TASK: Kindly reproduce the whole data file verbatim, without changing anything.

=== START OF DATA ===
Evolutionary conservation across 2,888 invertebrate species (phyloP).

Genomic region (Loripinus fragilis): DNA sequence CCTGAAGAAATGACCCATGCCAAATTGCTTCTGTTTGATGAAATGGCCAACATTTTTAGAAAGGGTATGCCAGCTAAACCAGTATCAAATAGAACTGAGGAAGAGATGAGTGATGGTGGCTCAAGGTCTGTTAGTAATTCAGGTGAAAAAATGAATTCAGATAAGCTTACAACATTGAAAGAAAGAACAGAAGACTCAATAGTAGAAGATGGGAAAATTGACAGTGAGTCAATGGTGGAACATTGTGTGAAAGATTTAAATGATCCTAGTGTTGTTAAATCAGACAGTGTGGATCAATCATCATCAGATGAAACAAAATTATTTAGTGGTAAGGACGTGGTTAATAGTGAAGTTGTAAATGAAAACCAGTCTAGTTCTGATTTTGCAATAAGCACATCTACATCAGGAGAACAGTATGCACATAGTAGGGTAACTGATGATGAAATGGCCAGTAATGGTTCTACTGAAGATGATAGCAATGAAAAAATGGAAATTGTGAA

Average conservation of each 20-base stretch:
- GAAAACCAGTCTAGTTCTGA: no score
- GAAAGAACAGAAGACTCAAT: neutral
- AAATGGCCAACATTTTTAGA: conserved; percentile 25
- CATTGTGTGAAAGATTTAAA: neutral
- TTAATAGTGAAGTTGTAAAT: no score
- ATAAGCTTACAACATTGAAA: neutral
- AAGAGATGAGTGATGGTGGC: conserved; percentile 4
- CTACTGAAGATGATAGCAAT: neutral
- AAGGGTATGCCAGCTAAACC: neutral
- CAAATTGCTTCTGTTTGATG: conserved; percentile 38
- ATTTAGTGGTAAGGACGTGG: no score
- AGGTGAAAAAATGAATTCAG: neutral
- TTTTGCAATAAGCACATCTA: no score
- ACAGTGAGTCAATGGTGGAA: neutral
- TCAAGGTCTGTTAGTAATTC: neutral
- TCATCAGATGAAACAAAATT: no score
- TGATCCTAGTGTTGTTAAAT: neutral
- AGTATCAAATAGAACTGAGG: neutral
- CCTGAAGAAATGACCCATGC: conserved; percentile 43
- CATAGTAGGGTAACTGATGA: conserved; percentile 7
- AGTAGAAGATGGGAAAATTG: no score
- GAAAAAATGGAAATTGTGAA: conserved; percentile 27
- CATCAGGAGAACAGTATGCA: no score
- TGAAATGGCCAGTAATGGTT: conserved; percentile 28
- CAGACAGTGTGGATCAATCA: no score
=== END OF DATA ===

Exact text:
Evolutionary conservation across 2,888 invertebrate species (phyloP).

Genomic region (Loripinus fragilis): DNA sequence CCTGAAGAAATGACCCATGCCAAATTGCTTCTGTTTGATGAAATGGCCAACATTTTTAGAAAGGGTATGCCAGCTAAACCAGTATCAAATAGAACTGAGGAAGAGATGAGTGATGGTGGCTCAAGGTCTGTTAGTAATTCAGGTGAAAAAATGAATTCAGATAAGCTTACAACATTGAAAGAAAGAACAGAAGACTCAATAGTAGAAGATGGGAAAATTGACAGTGAGTCAATGGTGGAACATTGTGTGAAAGATTTAAATGATCCTAGTGTTGTTAAATCAGACAGTGTGGATCAATCATCATCAGATGAAACAAAATTATTTAGTGGTAAGGACGTGGTTAATAGTGAAGTTGTAAATGAAAACCAGTCTAGTTCTGATTTTGCAATAAGCACATCTACATCAGGAGAACAGTATGCACATAGTAGGGTAACTGATGATGAAATGGCCAGTAATGGTTCTACTGAAGATGATAGCAATGAAAAAATGGAAATTGTGAA

Average conservation of each 20-base stretch:
- GAAAACCAGTCTAGTTCTGA: no score
- GAAAGAACAGAAGACTCAAT: neutral
- AAATGGCCAACATTTTTAGA: conserved; percentile 25
- CATTGTGTGAAAGATTTAAA: neutral
- TTAATAGTGAAGTTGTAAAT: no score
- ATAAGCTTACAACATTGAAA: neutral
- AAGAGATGAGTGATGGTGGC: conserved; percentile 4
- CTACTGAAGATGATAGCAAT: neutral
- AAGGGTATGCCAGCTAAACC: neutral
- CAAATTGCTTCTGTTTGATG: conserved; percentile 38
- ATTTAGTGGTAAGGACGTGG: no score
- AGGTGAAAAAATGAATTCAG: neutral
- TTTTGCAATAAGCACATCTA: no score
- ACAGTGAGTCAATGGTGGAA: neutral
- TCAAGGTCTGTTAGTAATTC: neutral
- TCATCAGATGAAACAAAATT: no score
- TGATCCTAGTGTTGTTAAAT: neutral
- AGTATCAAATAGAACTGAGG: neutral
- CCTGAAGAAATGACCCATGC: conserved; percentile 43
- CATAGTAGGGTAACTGATGA: conserved; percentile 7
- AGTAGAAGATGGGAAAATTG: no score
- GAAAAAATGGAAATTGTGAA: conserved; percentile 27
- CATCAGGAGAACAGTATGCA: no score
- TGAAATGGCCAGTAATGGTT: conserved; percentile 28
- CAGACAGTGTGGATCAATCA: no score